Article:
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Advance Directive

There are three common types of advance directives: a living will, a health care surrogate, and an anatomical donation.

  • A Living Will is your set of personal instructions about your medical care and treatment. A Living Will lets your doctor and family know what kind of medical care you want or do not want if you are very ill and cannot express your wishes.

  • A Health Care Surrogate is someone who you choose to make medical decisions for you in case you are not able to communicate your own choices. A health care surrogate should be someone you trust to make choices on your behalf.

  • An Anatomical Donation is a document that indicates your wish to donate all or part of your body at death. This can be an organ and tissue donation to persons in need. This can also be a donation of your body for education and research. You can indicate your choice to be an organ donor by designating it on your driver’s license or state identification card. You can also fill out a uniform donor form or express your wish in a living will.

Remember, you have the right to accept or refuse treatment and to complete an advance directive. It is your choice to complete an advance directive. Your health plan does not discriminate against you based on whether or not you have signed an advance directive.

If you do choose to have an advance directive, follow these simple steps:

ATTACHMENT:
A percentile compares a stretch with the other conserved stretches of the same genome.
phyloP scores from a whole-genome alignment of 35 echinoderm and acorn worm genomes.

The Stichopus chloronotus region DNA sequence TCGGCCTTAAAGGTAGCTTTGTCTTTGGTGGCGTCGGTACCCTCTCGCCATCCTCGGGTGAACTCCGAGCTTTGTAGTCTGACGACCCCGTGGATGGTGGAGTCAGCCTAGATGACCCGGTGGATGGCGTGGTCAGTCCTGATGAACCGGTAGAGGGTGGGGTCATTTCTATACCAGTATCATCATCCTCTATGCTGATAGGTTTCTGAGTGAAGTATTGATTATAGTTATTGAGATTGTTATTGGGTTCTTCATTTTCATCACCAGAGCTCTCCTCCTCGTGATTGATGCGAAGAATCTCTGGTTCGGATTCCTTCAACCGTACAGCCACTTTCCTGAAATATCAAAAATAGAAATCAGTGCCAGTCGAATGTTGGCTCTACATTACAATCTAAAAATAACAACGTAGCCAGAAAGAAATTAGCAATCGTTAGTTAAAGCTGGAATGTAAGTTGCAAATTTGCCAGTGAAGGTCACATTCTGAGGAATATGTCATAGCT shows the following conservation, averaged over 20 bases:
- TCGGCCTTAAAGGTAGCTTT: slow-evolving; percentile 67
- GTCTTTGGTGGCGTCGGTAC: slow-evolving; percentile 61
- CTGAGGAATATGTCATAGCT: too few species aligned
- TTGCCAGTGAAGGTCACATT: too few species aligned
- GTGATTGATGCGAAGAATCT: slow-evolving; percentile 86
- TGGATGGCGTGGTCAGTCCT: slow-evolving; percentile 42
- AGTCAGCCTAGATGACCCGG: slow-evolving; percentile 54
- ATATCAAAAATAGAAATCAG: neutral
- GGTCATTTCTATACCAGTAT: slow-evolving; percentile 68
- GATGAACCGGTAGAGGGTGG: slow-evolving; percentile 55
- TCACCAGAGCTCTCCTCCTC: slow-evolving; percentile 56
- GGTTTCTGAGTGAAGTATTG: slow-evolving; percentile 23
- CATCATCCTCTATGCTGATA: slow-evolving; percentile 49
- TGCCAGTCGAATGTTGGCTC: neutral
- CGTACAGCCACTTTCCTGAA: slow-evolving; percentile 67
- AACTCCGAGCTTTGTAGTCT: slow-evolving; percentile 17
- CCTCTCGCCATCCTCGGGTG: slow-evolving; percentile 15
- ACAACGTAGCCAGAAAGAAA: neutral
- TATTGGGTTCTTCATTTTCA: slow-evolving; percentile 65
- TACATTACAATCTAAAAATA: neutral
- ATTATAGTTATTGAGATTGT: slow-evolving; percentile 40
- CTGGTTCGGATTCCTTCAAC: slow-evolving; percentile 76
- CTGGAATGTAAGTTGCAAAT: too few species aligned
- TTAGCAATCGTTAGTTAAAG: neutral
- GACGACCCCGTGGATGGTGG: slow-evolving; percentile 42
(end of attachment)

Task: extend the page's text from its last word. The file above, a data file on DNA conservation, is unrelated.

1. Get the form.

    • There are many places to get advance directives forms. We have included one option (which is not one that we sponsor or endorse, but was a thorough fillable pdf) for you to use.  See below.

    • Be sure to ask your intended health care surrogate if they agree to take on this responsibility. Make sure to discuss with them how you would like matters handled.

  2. Fill it out, sign it, and file it.

    • Remember this is a legal document. You may want to consult your attorney for assistance. Some states have a registry where you can file your advance directives. 

  3. Give copies to the appropriate people.

    • Make sure that your health care provider, attorney, and the significant persons in your life know that you have an advance directive and where it is located. You may want to give them a copy as well. 

  4. Keep it safe.

    • Set up a file where you can keep a copy of your advance directive and other important paperwork. Some people keep original papers in a bank safety deposit box. You may also want to keep copies at your house or information concerning the location of your safety deposit box.

    • Keep a card or note in your purse or wallet that states that you have an advance directive and where it is located.

  5. Keep it up-to-date.

    • If you change your advance directive, make sure your health care provider, attorney and the significant persons in your life have the latest copy.

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